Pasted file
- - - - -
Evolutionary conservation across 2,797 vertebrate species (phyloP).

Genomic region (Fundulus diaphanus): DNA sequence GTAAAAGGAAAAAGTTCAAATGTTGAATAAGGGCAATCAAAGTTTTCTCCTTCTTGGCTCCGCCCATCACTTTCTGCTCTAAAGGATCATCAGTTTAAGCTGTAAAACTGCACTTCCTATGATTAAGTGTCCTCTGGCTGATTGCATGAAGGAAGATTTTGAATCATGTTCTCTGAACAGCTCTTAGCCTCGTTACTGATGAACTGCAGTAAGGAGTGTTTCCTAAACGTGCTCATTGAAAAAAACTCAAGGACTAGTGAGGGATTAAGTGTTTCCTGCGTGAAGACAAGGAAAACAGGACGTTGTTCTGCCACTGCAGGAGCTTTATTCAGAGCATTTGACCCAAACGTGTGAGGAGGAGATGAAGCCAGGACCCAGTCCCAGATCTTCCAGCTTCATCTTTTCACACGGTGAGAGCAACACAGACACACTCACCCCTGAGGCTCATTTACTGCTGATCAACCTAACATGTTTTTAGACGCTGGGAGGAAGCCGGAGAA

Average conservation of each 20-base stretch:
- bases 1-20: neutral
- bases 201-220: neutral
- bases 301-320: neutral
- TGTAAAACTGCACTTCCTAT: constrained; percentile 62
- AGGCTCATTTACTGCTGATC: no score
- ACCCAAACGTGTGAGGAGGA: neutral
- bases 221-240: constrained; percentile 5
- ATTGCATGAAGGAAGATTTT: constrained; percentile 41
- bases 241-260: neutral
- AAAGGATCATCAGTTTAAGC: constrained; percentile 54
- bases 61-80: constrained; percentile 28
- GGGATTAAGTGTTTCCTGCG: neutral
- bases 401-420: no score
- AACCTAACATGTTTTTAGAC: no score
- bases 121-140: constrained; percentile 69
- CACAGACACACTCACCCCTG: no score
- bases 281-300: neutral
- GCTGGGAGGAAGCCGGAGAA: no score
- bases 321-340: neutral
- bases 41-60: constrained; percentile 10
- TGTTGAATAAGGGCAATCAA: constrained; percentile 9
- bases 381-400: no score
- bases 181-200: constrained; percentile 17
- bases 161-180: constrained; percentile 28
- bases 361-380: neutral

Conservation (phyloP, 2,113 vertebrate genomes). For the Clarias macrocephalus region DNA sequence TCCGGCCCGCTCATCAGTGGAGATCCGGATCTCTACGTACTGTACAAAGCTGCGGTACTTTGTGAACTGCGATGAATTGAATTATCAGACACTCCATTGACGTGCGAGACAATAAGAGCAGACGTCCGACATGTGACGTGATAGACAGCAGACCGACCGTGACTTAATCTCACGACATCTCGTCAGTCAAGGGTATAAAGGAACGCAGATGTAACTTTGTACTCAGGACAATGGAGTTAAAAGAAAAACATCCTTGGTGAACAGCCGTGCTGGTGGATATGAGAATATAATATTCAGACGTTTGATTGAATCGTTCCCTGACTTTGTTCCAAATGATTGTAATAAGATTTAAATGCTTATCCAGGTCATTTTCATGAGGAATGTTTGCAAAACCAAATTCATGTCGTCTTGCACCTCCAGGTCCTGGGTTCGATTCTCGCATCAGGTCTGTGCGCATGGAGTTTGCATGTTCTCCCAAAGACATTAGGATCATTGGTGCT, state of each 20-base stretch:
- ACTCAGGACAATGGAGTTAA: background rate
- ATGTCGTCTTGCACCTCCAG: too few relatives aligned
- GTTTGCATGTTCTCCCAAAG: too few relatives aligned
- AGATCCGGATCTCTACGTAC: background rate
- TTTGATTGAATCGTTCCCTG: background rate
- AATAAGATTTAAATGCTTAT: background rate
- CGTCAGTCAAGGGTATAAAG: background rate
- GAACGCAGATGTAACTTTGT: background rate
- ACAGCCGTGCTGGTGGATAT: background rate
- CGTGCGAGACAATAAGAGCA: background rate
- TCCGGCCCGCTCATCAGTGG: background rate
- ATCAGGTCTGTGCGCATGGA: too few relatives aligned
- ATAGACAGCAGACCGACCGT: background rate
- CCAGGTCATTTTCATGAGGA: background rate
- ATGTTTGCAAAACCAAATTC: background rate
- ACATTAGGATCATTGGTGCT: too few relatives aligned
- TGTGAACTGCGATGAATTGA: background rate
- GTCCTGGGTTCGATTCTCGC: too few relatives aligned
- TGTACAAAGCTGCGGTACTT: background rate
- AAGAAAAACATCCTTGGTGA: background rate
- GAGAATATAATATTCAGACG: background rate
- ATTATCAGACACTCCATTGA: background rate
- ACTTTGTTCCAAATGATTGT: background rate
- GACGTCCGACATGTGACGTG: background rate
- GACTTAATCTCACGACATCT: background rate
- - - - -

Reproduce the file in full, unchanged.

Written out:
Evolutionary conservation across 2,797 vertebrate species (phyloP).

Genomic region (Fundulus diaphanus): DNA sequence GTAAAAGGAAAAAGTTCAAATGTTGAATAAGGGCAATCAAAGTTTTCTCCTTCTTGGCTCCGCCCATCACTTTCTGCTCTAAAGGATCATCAGTTTAAGCTGTAAAACTGCACTTCCTATGATTAAGTGTCCTCTGGCTGATTGCATGAAGGAAGATTTTGAATCATGTTCTCTGAACAGCTCTTAGCCTCGTTACTGATGAACTGCAGTAAGGAGTGTTTCCTAAACGTGCTCATTGAAAAAAACTCAAGGACTAGTGAGGGATTAAGTGTTTCCTGCGTGAAGACAAGGAAAACAGGACGTTGTTCTGCCACTGCAGGAGCTTTATTCAGAGCATTTGACCCAAACGTGTGAGGAGGAGATGAAGCCAGGACCCAGTCCCAGATCTTCCAGCTTCATCTTTTCACACGGTGAGAGCAACACAGACACACTCACCCCTGAGGCTCATTTACTGCTGATCAACCTAACATGTTTTTAGACGCTGGGAGGAAGCCGGAGAA

Average conservation of each 20-base stretch:
- bases 1-20: neutral
- bases 201-220: neutral
- bases 301-320: neutral
- TGTAAAACTGCACTTCCTAT: constrained; percentile 62
- AGGCTCATTTACTGCTGATC: no score
- ACCCAAACGTGTGAGGAGGA: neutral
- bases 221-240: constrained; percentile 5
- ATTGCATGAAGGAAGATTTT: constrained; percentile 41
- bases 241-260: neutral
- AAAGGATCATCAGTTTAAGC: constrained; percentile 54
- bases 61-80: constrained; percentile 28
- GGGATTAAGTGTTTCCTGCG: neutral
- bases 401-420: no score
- AACCTAACATGTTTTTAGAC: no score
- bases 121-140: constrained; percentile 69
- CACAGACACACTCACCCCTG: no score
- bases 281-300: neutral
- GCTGGGAGGAAGCCGGAGAA: no score
- bases 321-340: neutral
- bases 41-60: constrained; percentile 10
- TGTTGAATAAGGGCAATCAA: constrained; percentile 9
- bases 381-400: no score
- bases 181-200: constrained; percentile 17
- bases 161-180: constrained; percentile 28
- bases 361-380: neutral

Conservation (phyloP, 2,113 vertebrate genomes). For the Clarias macrocephalus region DNA sequence TCCGGCCCGCTCATCAGTGGAGATCCGGATCTCTACGTACTGTACAAAGCTGCGGTACTTTGTGAACTGCGATGAATTGAATTATCAGACACTCCATTGACGTGCGAGACAATAAGAGCAGACGTCCGACATGTGACGTGATAGACAGCAGACCGACCGTGACTTAATCTCACGACATCTCGTCAGTCAAGGGTATAAAGGAACGCAGATGTAACTTTGTACTCAGGACAATGGAGTTAAAAGAAAAACATCCTTGGTGAACAGCCGTGCTGGTGGATATGAGAATATAATATTCAGACGTTTGATTGAATCGTTCCCTGACTTTGTTCCAAATGATTGTAATAAGATTTAAATGCTTATCCAGGTCATTTTCATGAGGAATGTTTGCAAAACCAAATTCATGTCGTCTTGCACCTCCAGGTCCTGGGTTCGATTCTCGCATCAGGTCTGTGCGCATGGAGTTTGCATGTTCTCCCAAAGACATTAGGATCATTGGTGCT, state of each 20-base stretch:
- ACTCAGGACAATGGAGTTAA: background rate
- ATGTCGTCTTGCACCTCCAG: too few relatives aligned
- GTTTGCATGTTCTCCCAAAG: too few relatives aligned
- AGATCCGGATCTCTACGTAC: background rate
- TTTGATTGAATCGTTCCCTG: background rate
- AATAAGATTTAAATGCTTAT: background rate
- CGTCAGTCAAGGGTATAAAG: background rate
- GAACGCAGATGTAACTTTGT: background rate
- ACAGCCGTGCTGGTGGATAT: background rate
- CGTGCGAGACAATAAGAGCA: background rate
- TCCGGCCCGCTCATCAGTGG: background rate
- ATCAGGTCTGTGCGCATGGA: too few relatives aligned
- ATAGACAGCAGACCGACCGT: background rate
- CCAGGTCATTTTCATGAGGA: background rate
- ATGTTTGCAAAACCAAATTC: background rate
- ACATTAGGATCATTGGTGCT: too few relatives aligned
- TGTGAACTGCGATGAATTGA: background rate
- GTCCTGGGTTCGATTCTCGC: too few relatives aligned
- TGTACAAAGCTGCGGTACTT: background rate
- AAGAAAAACATCCTTGGTGA: background rate
- GAGAATATAATATTCAGACG: background rate
- ATTATCAGACACTCCATTGA: background rate
- ACTTTGTTCCAAATGATTGT: background rate
- GACGTCCGACATGTGACGTG: background rate
- GACTTAATCTCACGACATCT: background rate